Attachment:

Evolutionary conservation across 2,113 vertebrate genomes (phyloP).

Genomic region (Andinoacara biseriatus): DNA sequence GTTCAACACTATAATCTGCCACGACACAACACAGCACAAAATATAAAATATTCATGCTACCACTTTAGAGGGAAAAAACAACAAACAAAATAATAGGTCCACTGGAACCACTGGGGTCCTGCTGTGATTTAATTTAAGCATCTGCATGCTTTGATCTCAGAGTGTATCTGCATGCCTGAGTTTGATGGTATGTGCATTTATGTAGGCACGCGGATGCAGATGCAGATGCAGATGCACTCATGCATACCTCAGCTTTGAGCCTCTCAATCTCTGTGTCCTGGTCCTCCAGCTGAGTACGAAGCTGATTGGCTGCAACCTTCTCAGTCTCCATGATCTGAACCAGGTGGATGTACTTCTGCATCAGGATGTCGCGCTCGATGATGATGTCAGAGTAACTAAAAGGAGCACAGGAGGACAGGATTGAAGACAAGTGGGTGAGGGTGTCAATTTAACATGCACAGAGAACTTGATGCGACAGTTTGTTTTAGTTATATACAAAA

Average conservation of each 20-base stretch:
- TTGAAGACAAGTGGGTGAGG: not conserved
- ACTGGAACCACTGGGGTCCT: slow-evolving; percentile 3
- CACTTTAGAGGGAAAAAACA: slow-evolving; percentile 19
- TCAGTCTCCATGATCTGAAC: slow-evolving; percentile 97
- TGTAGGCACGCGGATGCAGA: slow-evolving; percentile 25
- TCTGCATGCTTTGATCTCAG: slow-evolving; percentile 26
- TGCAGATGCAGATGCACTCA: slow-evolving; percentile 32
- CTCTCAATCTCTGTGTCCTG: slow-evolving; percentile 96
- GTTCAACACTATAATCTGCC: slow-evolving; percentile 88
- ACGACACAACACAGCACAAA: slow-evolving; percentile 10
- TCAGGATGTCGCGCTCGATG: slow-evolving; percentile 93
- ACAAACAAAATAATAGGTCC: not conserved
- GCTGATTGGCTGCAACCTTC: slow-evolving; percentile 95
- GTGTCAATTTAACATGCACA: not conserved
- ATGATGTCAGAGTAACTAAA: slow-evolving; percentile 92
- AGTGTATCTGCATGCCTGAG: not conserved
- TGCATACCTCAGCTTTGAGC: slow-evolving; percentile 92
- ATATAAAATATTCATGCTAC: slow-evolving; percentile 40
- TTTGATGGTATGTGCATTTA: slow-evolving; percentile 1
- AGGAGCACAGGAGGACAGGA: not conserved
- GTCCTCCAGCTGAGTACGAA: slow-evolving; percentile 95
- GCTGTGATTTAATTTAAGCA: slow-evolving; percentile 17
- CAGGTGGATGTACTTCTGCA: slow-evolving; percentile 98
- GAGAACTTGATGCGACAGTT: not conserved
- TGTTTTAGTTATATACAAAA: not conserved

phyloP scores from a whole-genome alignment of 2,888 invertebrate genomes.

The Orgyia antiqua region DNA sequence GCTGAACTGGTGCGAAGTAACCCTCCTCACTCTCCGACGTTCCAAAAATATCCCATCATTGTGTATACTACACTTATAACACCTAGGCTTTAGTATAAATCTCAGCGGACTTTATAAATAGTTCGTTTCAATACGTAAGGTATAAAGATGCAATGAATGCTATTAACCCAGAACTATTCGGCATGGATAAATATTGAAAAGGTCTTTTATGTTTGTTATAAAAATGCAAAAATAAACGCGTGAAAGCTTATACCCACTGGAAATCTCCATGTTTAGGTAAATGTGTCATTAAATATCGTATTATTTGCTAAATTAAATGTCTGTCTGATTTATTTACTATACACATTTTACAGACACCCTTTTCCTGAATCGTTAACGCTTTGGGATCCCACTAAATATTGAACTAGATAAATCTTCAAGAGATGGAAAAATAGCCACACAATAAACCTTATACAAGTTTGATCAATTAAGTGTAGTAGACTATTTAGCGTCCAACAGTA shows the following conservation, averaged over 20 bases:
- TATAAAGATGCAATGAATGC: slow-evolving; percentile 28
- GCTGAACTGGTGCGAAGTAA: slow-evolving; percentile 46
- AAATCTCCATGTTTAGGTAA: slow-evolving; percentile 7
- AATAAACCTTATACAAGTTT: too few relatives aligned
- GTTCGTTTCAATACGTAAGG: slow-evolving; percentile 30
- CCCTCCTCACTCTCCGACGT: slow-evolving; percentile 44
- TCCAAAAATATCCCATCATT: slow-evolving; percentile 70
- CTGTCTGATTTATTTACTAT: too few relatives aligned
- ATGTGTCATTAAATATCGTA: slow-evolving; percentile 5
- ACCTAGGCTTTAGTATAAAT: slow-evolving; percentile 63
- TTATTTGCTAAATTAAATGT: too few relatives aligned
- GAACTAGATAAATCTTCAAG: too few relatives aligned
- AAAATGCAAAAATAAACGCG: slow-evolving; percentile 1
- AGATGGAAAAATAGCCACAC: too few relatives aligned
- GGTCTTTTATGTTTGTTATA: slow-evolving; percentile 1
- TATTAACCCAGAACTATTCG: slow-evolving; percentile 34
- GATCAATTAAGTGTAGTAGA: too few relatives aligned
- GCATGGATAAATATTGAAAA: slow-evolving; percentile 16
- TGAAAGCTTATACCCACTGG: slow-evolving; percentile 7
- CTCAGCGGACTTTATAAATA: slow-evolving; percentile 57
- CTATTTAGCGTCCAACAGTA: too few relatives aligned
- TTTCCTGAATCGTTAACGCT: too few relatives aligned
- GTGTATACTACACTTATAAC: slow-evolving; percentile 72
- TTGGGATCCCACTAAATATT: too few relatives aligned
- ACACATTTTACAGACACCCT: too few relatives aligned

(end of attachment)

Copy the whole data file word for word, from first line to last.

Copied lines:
Evolutionary conservation across 2,113 vertebrate genomes (phyloP).

Genomic region (Andinoacara biseriatus): DNA sequence GTTCAACACTATAATCTGCCACGACACAACACAGCACAAAATATAAAATATTCATGCTACCACTTTAGAGGGAAAAAACAACAAACAAAATAATAGGTCCACTGGAACCACTGGGGTCCTGCTGTGATTTAATTTAAGCATCTGCATGCTTTGATCTCAGAGTGTATCTGCATGCCTGAGTTTGATGGTATGTGCATTTATGTAGGCACGCGGATGCAGATGCAGATGCAGATGCACTCATGCATACCTCAGCTTTGAGCCTCTCAATCTCTGTGTCCTGGTCCTCCAGCTGAGTACGAAGCTGATTGGCTGCAACCTTCTCAGTCTCCATGATCTGAACCAGGTGGATGTACTTCTGCATCAGGATGTCGCGCTCGATGATGATGTCAGAGTAACTAAAAGGAGCACAGGAGGACAGGATTGAAGACAAGTGGGTGAGGGTGTCAATTTAACATGCACAGAGAACTTGATGCGACAGTTTGTTTTAGTTATATACAAAA

Average conservation of each 20-base stretch:
- TTGAAGACAAGTGGGTGAGG: not conserved
- ACTGGAACCACTGGGGTCCT: slow-evolving; percentile 3
- CACTTTAGAGGGAAAAAACA: slow-evolving; percentile 19
- TCAGTCTCCATGATCTGAAC: slow-evolving; percentile 97
- TGTAGGCACGCGGATGCAGA: slow-evolving; percentile 25
- TCTGCATGCTTTGATCTCAG: slow-evolving; percentile 26
- TGCAGATGCAGATGCACTCA: slow-evolving; percentile 32
- CTCTCAATCTCTGTGTCCTG: slow-evolving; percentile 96
- GTTCAACACTATAATCTGCC: slow-evolving; percentile 88
- ACGACACAACACAGCACAAA: slow-evolving; percentile 10
- TCAGGATGTCGCGCTCGATG: slow-evolving; percentile 93
- ACAAACAAAATAATAGGTCC: not conserved
- GCTGATTGGCTGCAACCTTC: slow-evolving; percentile 95
- GTGTCAATTTAACATGCACA: not conserved
- ATGATGTCAGAGTAACTAAA: slow-evolving; percentile 92
- AGTGTATCTGCATGCCTGAG: not conserved
- TGCATACCTCAGCTTTGAGC: slow-evolving; percentile 92
- ATATAAAATATTCATGCTAC: slow-evolving; percentile 40
- TTTGATGGTATGTGCATTTA: slow-evolving; percentile 1
- AGGAGCACAGGAGGACAGGA: not conserved
- GTCCTCCAGCTGAGTACGAA: slow-evolving; percentile 95
- GCTGTGATTTAATTTAAGCA: slow-evolving; percentile 17
- CAGGTGGATGTACTTCTGCA: slow-evolving; percentile 98
- GAGAACTTGATGCGACAGTT: not conserved
- TGTTTTAGTTATATACAAAA: not conserved

phyloP scores from a whole-genome alignment of 2,888 invertebrate genomes.

The Orgyia antiqua region DNA sequence GCTGAACTGGTGCGAAGTAACCCTCCTCACTCTCCGACGTTCCAAAAATATCCCATCATTGTGTATACTACACTTATAACACCTAGGCTTTAGTATAAATCTCAGCGGACTTTATAAATAGTTCGTTTCAATACGTAAGGTATAAAGATGCAATGAATGCTATTAACCCAGAACTATTCGGCATGGATAAATATTGAAAAGGTCTTTTATGTTTGTTATAAAAATGCAAAAATAAACGCGTGAAAGCTTATACCCACTGGAAATCTCCATGTTTAGGTAAATGTGTCATTAAATATCGTATTATTTGCTAAATTAAATGTCTGTCTGATTTATTTACTATACACATTTTACAGACACCCTTTTCCTGAATCGTTAACGCTTTGGGATCCCACTAAATATTGAACTAGATAAATCTTCAAGAGATGGAAAAATAGCCACACAATAAACCTTATACAAGTTTGATCAATTAAGTGTAGTAGACTATTTAGCGTCCAACAGTA shows the following conservation, averaged over 20 bases:
- TATAAAGATGCAATGAATGC: slow-evolving; percentile 28
- GCTGAACTGGTGCGAAGTAA: slow-evolving; percentile 46
- AAATCTCCATGTTTAGGTAA: slow-evolving; percentile 7
- AATAAACCTTATACAAGTTT: too few relatives aligned
- GTTCGTTTCAATACGTAAGG: slow-evolving; percentile 30
- CCCTCCTCACTCTCCGACGT: slow-evolving; percentile 44
- TCCAAAAATATCCCATCATT: slow-evolving; percentile 70
- CTGTCTGATTTATTTACTAT: too few relatives aligned
- ATGTGTCATTAAATATCGTA: slow-evolving; percentile 5
- ACCTAGGCTTTAGTATAAAT: slow-evolving; percentile 63
- TTATTTGCTAAATTAAATGT: too few relatives aligned
- GAACTAGATAAATCTTCAAG: too few relatives aligned
- AAAATGCAAAAATAAACGCG: slow-evolving; percentile 1
- AGATGGAAAAATAGCCACAC: too few relatives aligned
- GGTCTTTTATGTTTGTTATA: slow-evolving; percentile 1
- TATTAACCCAGAACTATTCG: slow-evolving; percentile 34
- GATCAATTAAGTGTAGTAGA: too few relatives aligned
- GCATGGATAAATATTGAAAA: slow-evolving; percentile 16
- TGAAAGCTTATACCCACTGG: slow-evolving; percentile 7
- CTCAGCGGACTTTATAAATA: slow-evolving; percentile 57
- CTATTTAGCGTCCAACAGTA: too few relatives aligned
- TTTCCTGAATCGTTAACGCT: too few relatives aligned
- GTGTATACTACACTTATAAC: slow-evolving; percentile 72
- TTGGGATCCCACTAAATATT: too few relatives aligned
- ACACATTTTACAGACACCCT: too few relatives aligned